Case in point being Nissan’s current R2 billion additional investment, despite the uncertainty of elections and land expropriation rumblings. ‘Market sentiment appears to have more of an effect on portfolio or share investments, and such capital flows become erratic. Bond market withdrawals under such uncertainty have been seen to have major adverse impacts on the currency, which in turn dampens FDI. Hence “irrational market sentiment”, because of its impact on the currency, does damage FDI – despite policy certainty.’

The 2018 FDI Confidence Index, published by consulting firm AT Kearney, and in which not one African country made the list of 25, found that investors viewed the likelihood of a political crisis in an emerging market higher than the year before, ‘which may be contributing to the fact that fewer emerging markets appear on this year’s index’, it notes. ‘And for the second year in a row, investors are prioritising governance factors when choosing where to invest. They are particularly focused on regulatory transparency and corruption, tax rates and ease of payment, and the general security environment.’ Notably, SA made the index listing in 2017 but fell off, along with Thailand and the UAE.

Whereas the UNCTAD report shows dramatic inflow of FDI in 2018, the AT Kearney report showed a decline in confidence in emerging economies, notably also SA. As Courtney Fingar, editor-in-chief of fDi magazine, writes in the Global Greenfield Investment Trends report, ‘capital doesn’t mind so much about politics or rhetoric, but it does care about policy’, which may explain the discrepancy.

Further to this, in the 2018 EY report Turning Tides, EY Africa CEO Ajen Sita says: ‘More than ever before, investors are seeking certainty and clarity around the rules by which they engage with Africa. Pending land reform in South Africa and Namibia, and more broadly across the continent, tax policy and profits repatriation all need to be clearly articulated and practised.’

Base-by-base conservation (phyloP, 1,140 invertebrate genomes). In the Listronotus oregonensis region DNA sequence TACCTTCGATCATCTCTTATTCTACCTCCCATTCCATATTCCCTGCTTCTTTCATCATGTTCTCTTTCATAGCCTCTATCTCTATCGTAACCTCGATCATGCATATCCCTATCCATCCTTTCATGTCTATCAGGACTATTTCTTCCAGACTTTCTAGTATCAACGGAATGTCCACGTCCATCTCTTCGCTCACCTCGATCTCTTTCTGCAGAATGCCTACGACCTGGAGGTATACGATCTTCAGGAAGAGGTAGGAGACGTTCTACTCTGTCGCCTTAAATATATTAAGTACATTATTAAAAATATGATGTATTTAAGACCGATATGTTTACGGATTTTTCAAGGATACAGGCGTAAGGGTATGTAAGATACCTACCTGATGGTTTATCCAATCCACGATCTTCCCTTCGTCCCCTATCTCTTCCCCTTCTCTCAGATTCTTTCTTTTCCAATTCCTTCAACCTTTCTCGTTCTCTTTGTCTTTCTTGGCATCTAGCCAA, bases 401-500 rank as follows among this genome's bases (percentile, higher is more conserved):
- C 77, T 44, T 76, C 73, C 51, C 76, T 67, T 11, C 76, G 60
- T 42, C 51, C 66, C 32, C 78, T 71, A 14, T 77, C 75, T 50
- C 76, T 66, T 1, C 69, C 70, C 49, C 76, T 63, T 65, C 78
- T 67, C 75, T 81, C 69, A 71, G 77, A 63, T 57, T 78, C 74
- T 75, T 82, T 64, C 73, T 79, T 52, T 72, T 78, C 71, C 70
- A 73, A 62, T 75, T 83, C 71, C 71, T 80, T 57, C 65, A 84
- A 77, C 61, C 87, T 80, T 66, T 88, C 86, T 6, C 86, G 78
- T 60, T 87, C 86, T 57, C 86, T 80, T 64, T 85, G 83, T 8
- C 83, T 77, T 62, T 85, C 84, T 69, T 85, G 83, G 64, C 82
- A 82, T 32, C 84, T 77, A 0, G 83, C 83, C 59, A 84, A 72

So, where to from here? Investors have been targeting SA for years and we already have significant stock levels of foreign capital, notes Moola, who says the best way to attract more capital is through, one, improving household buying power and, two, to position SA as a place ‘to manufacture and create’. If we have 16 million households in SA that each buys a fridge or a car every three years, we will have no trouble attracting foreign capital from many parts of the world, says Moola.

When SA households have more disposable income to spend on healthcare and education and travel, interest in SA as an FDI destination will dramatically increase. A strong household sector would be best to attract ‘patient capital’ to SA, he argues, which can come from almost any investment pool. Furthermore, asset managers and pension funds in Asia might be looking for good assets as they grow their own savings systems. ‘This would be in the form of portfolio investments at first, but could grow into direct investment,’ he says.

As for FDI into the rest of the continent, in 2017 the US continued to be Africa’s largest investor, according to EY. US companies launched 130 projects across the continent in 2017, and while focus on Africa under the Trump regime seems to have shifted, the US corporate sector continued to build a presence across the continent. In the same vein, Western Europe pledged €44 billion of sustainable investment for Africa in 2017, a 17% increase in the number of projects after a drop in 2016.

Keeping in mind the EY report was published prior to the major upswing in FDI into SA in 2018, at a time when policy uncertainty in the country was on a knife’s edge, it’s still interesting to note that the authors put Rwanda as Africa’s most successful country in terms of attracting FDI, using the number of projects as the metric. The country’s success is apparently due to its business-friendly environment and consistent, rapid-growth economy.

For example, Rwanda received 1.5 FDI projects for every $1 billion of GDP. Measured on the same criteria, SA received only 0.32 projects, attracting only 20% of what Rwanda did, given its relative size. In a column in the Daily Maverick, Sizwe Mbele, director of strategy at Business Leadership South Africa, questions FDI’s materialising into real economic development, arguing that ‘in contrast to economic theory, the empirical evidence in SA shows that FDI flows at least in the past two decades do not seem to be sufficient to generate overall economic gains and development’.

Moola, however, says new investments lead to better infrastructure, more productive capacity, higher competition and lower prices for consumers. Employment levels, he admits, are hard to forecast, but higher labour productivity in one industry usually has long-term benefits for total employment, he says. ‘South Africa still has many opportunities to use land, people and skills that are currently not being fully utilised.’

By Sven Hugo
Images: Andreas Eiselen/HMimages